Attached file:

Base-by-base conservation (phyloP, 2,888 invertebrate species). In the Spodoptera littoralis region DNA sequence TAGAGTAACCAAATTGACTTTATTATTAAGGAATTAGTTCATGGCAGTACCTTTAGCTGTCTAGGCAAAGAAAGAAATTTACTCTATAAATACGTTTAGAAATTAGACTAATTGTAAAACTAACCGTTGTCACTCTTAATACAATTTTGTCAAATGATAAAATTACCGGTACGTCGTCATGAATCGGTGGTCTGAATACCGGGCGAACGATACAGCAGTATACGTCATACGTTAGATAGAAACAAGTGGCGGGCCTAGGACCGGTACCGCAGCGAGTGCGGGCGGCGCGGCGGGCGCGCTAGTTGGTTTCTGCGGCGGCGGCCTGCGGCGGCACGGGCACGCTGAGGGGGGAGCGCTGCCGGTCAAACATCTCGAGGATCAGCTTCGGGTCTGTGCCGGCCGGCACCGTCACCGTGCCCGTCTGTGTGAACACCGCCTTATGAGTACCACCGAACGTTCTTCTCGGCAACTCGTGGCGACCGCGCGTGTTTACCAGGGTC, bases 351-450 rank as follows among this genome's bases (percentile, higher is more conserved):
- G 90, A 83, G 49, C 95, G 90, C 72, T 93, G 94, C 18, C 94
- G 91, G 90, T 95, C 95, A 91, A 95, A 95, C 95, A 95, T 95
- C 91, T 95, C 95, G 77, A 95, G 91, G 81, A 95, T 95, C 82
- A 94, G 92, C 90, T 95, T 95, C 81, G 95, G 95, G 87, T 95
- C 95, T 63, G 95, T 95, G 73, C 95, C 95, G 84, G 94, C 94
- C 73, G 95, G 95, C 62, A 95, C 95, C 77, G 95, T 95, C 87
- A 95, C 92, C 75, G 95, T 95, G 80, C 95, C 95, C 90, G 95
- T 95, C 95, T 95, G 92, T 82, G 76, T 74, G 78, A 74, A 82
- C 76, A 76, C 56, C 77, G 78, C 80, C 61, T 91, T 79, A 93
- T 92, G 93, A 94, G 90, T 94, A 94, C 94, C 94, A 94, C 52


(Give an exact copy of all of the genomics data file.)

Base-by-base conservation (phyloP, 2,888 invertebrate species). In the Spodoptera littoralis region DNA sequence TAGAGTAACCAAATTGACTTTATTATTAAGGAATTAGTTCATGGCAGTACCTTTAGCTGTCTAGGCAAAGAAAGAAATTTACTCTATAAATACGTTTAGAAATTAGACTAATTGTAAAACTAACCGTTGTCACTCTTAATACAATTTTGTCAAATGATAAAATTACCGGTACGTCGTCATGAATCGGTGGTCTGAATACCGGGCGAACGATACAGCAGTATACGTCATACGTTAGATAGAAACAAGTGGCGGGCCTAGGACCGGTACCGCAGCGAGTGCGGGCGGCGCGGCGGGCGCGCTAGTTGGTTTCTGCGGCGGCGGCCTGCGGCGGCACGGGCACGCTGAGGGGGGAGCGCTGCCGGTCAAACATCTCGAGGATCAGCTTCGGGTCTGTGCCGGCCGGCACCGTCACCGTGCCCGTCTGTGTGAACACCGCCTTATGAGTACCACCGAACGTTCTTCTCGGCAACTCGTGGCGACCGCGCGTGTTTACCAGGGTC, bases 351-450 rank as follows among this genome's bases (percentile, higher is more conserved):
- G 90, A 83, G 49, C 95, G 90, C 72, T 93, G 94, C 18, C 94
- G 91, G 90, T 95, C 95, A 91, A 95, A 95, C 95, A 95, T 95
- C 91, T 95, C 95, G 77, A 95, G 91, G 81, A 95, T 95, C 82
- A 94, G 92, C 90, T 95, T 95, C 81, G 95, G 95, G 87, T 95
- C 95, T 63, G 95, T 95, G 73, C 95, C 95, G 84, G 94, C 94
- C 73, G 95, G 95, C 62, A 95, C 95, C 77, G 95, T 95, C 87
- A 95, C 92, C 75, G 95, T 95, G 80, C 95, C 95, C 90, G 95
- T 95, C 95, T 95, G 92, T 82, G 76, T 74, G 78, A 74, A 82
- C 76, A 76, C 56, C 77, G 78, C 80, C 61, T 91, T 79, A 93
- T 92, G 93, A 94, G 90, T 94, A 94, C 94, C 94, A 94, C 52